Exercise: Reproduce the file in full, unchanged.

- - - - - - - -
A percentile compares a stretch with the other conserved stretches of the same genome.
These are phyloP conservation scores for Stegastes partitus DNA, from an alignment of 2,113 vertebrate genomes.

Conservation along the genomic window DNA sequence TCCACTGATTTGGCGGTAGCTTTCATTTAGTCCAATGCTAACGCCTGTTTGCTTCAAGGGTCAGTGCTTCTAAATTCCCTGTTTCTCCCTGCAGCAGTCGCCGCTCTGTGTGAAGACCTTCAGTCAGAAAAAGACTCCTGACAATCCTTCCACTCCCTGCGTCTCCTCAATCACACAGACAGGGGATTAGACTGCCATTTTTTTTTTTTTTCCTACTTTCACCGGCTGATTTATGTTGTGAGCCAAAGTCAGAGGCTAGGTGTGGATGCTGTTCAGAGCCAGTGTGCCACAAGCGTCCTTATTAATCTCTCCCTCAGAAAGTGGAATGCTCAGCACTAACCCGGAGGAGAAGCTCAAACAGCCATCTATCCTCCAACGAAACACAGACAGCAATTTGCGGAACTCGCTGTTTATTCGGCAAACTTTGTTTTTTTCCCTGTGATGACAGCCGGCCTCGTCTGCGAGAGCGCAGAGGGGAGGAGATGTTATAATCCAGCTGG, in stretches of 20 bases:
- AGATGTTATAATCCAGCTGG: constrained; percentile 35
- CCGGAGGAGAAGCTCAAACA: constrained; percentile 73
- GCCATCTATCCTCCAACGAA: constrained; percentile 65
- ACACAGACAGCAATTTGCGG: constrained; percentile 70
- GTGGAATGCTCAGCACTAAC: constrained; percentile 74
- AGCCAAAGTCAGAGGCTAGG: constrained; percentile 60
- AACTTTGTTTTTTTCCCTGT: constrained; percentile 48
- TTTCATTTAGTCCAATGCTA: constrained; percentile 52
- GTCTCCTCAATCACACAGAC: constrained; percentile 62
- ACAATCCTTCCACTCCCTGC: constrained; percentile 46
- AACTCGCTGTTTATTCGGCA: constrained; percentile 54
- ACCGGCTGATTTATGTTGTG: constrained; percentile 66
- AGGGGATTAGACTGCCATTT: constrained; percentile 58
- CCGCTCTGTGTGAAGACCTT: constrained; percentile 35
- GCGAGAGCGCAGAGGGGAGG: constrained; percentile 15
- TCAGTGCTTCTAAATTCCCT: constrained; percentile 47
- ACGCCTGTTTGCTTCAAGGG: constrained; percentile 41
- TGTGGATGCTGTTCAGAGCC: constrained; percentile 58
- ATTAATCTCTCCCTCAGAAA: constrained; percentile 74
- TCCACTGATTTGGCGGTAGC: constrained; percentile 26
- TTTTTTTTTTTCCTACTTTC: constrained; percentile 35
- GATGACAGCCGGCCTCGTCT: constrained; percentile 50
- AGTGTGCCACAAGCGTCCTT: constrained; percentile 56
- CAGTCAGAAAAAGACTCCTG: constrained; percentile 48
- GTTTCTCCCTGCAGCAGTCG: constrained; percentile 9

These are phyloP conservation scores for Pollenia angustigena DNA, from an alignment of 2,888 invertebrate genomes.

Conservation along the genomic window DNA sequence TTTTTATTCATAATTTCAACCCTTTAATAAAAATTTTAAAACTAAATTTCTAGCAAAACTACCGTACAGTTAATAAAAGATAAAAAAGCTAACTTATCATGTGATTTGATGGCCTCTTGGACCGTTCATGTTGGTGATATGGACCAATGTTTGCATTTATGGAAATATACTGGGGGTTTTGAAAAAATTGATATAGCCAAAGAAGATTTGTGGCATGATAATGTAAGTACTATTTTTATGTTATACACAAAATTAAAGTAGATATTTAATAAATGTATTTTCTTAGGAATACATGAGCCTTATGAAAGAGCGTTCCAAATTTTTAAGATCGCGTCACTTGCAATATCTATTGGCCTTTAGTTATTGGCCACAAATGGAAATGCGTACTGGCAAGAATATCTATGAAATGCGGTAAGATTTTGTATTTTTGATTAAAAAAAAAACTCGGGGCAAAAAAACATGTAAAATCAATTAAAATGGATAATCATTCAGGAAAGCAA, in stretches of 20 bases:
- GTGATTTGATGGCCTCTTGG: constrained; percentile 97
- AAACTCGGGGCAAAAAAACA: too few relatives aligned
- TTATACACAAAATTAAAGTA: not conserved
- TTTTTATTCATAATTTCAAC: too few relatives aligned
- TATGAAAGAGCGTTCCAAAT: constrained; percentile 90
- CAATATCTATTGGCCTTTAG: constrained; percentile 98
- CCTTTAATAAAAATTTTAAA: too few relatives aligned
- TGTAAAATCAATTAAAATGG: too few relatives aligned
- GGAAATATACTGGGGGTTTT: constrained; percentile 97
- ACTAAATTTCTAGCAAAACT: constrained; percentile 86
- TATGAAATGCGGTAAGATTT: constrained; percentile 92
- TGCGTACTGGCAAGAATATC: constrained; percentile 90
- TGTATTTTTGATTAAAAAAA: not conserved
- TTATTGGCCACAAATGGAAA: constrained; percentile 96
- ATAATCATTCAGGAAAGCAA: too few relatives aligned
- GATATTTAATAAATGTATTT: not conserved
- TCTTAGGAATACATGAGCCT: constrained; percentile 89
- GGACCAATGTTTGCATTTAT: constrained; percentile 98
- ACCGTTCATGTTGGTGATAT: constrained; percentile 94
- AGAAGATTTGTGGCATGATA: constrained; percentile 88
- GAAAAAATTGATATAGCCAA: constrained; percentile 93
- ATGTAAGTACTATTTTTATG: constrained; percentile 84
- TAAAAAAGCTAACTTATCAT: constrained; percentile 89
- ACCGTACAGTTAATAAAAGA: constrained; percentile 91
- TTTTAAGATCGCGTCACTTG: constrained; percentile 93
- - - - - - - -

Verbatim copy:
A percentile compares a stretch with the other conserved stretches of the same genome.
These are phyloP conservation scores for Stegastes partitus DNA, from an alignment of 2,113 vertebrate genomes.

Conservation along the genomic window DNA sequence TCCACTGATTTGGCGGTAGCTTTCATTTAGTCCAATGCTAACGCCTGTTTGCTTCAAGGGTCAGTGCTTCTAAATTCCCTGTTTCTCCCTGCAGCAGTCGCCGCTCTGTGTGAAGACCTTCAGTCAGAAAAAGACTCCTGACAATCCTTCCACTCCCTGCGTCTCCTCAATCACACAGACAGGGGATTAGACTGCCATTTTTTTTTTTTTTCCTACTTTCACCGGCTGATTTATGTTGTGAGCCAAAGTCAGAGGCTAGGTGTGGATGCTGTTCAGAGCCAGTGTGCCACAAGCGTCCTTATTAATCTCTCCCTCAGAAAGTGGAATGCTCAGCACTAACCCGGAGGAGAAGCTCAAACAGCCATCTATCCTCCAACGAAACACAGACAGCAATTTGCGGAACTCGCTGTTTATTCGGCAAACTTTGTTTTTTTCCCTGTGATGACAGCCGGCCTCGTCTGCGAGAGCGCAGAGGGGAGGAGATGTTATAATCCAGCTGG, in stretches of 20 bases:
- AGATGTTATAATCCAGCTGG: constrained; percentile 35
- CCGGAGGAGAAGCTCAAACA: constrained; percentile 73
- GCCATCTATCCTCCAACGAA: constrained; percentile 65
- ACACAGACAGCAATTTGCGG: constrained; percentile 70
- GTGGAATGCTCAGCACTAAC: constrained; percentile 74
- AGCCAAAGTCAGAGGCTAGG: constrained; percentile 60
- AACTTTGTTTTTTTCCCTGT: constrained; percentile 48
- TTTCATTTAGTCCAATGCTA: constrained; percentile 52
- GTCTCCTCAATCACACAGAC: constrained; percentile 62
- ACAATCCTTCCACTCCCTGC: constrained; percentile 46
- AACTCGCTGTTTATTCGGCA: constrained; percentile 54
- ACCGGCTGATTTATGTTGTG: constrained; percentile 66
- AGGGGATTAGACTGCCATTT: constrained; percentile 58
- CCGCTCTGTGTGAAGACCTT: constrained; percentile 35
- GCGAGAGCGCAGAGGGGAGG: constrained; percentile 15
- TCAGTGCTTCTAAATTCCCT: constrained; percentile 47
- ACGCCTGTTTGCTTCAAGGG: constrained; percentile 41
- TGTGGATGCTGTTCAGAGCC: constrained; percentile 58
- ATTAATCTCTCCCTCAGAAA: constrained; percentile 74
- TCCACTGATTTGGCGGTAGC: constrained; percentile 26
- TTTTTTTTTTTCCTACTTTC: constrained; percentile 35
- GATGACAGCCGGCCTCGTCT: constrained; percentile 50
- AGTGTGCCACAAGCGTCCTT: constrained; percentile 56
- CAGTCAGAAAAAGACTCCTG: constrained; percentile 48
- GTTTCTCCCTGCAGCAGTCG: constrained; percentile 9

These are phyloP conservation scores for Pollenia angustigena DNA, from an alignment of 2,888 invertebrate genomes.

Conservation along the genomic window DNA sequence TTTTTATTCATAATTTCAACCCTTTAATAAAAATTTTAAAACTAAATTTCTAGCAAAACTACCGTACAGTTAATAAAAGATAAAAAAGCTAACTTATCATGTGATTTGATGGCCTCTTGGACCGTTCATGTTGGTGATATGGACCAATGTTTGCATTTATGGAAATATACTGGGGGTTTTGAAAAAATTGATATAGCCAAAGAAGATTTGTGGCATGATAATGTAAGTACTATTTTTATGTTATACACAAAATTAAAGTAGATATTTAATAAATGTATTTTCTTAGGAATACATGAGCCTTATGAAAGAGCGTTCCAAATTTTTAAGATCGCGTCACTTGCAATATCTATTGGCCTTTAGTTATTGGCCACAAATGGAAATGCGTACTGGCAAGAATATCTATGAAATGCGGTAAGATTTTGTATTTTTGATTAAAAAAAAAACTCGGGGCAAAAAAACATGTAAAATCAATTAAAATGGATAATCATTCAGGAAAGCAA, in stretches of 20 bases:
- GTGATTTGATGGCCTCTTGG: constrained; percentile 97
- AAACTCGGGGCAAAAAAACA: too few relatives aligned
- TTATACACAAAATTAAAGTA: not conserved
- TTTTTATTCATAATTTCAAC: too few relatives aligned
- TATGAAAGAGCGTTCCAAAT: constrained; percentile 90
- CAATATCTATTGGCCTTTAG: constrained; percentile 98
- CCTTTAATAAAAATTTTAAA: too few relatives aligned
- TGTAAAATCAATTAAAATGG: too few relatives aligned
- GGAAATATACTGGGGGTTTT: constrained; percentile 97
- ACTAAATTTCTAGCAAAACT: constrained; percentile 86
- TATGAAATGCGGTAAGATTT: constrained; percentile 92
- TGCGTACTGGCAAGAATATC: constrained; percentile 90
- TGTATTTTTGATTAAAAAAA: not conserved
- TTATTGGCCACAAATGGAAA: constrained; percentile 96
- ATAATCATTCAGGAAAGCAA: too few relatives aligned
- GATATTTAATAAATGTATTT: not conserved
- TCTTAGGAATACATGAGCCT: constrained; percentile 89
- GGACCAATGTTTGCATTTAT: constrained; percentile 98
- ACCGTTCATGTTGGTGATAT: constrained; percentile 94
- AGAAGATTTGTGGCATGATA: constrained; percentile 88
- GAAAAAATTGATATAGCCAA: constrained; percentile 93
- ATGTAAGTACTATTTTTATG: constrained; percentile 84
- TAAAAAAGCTAACTTATCAT: constrained; percentile 89
- ACCGTACAGTTAATAAAAGA: constrained; percentile 91
- TTTTAAGATCGCGTCACTTG: constrained; percentile 93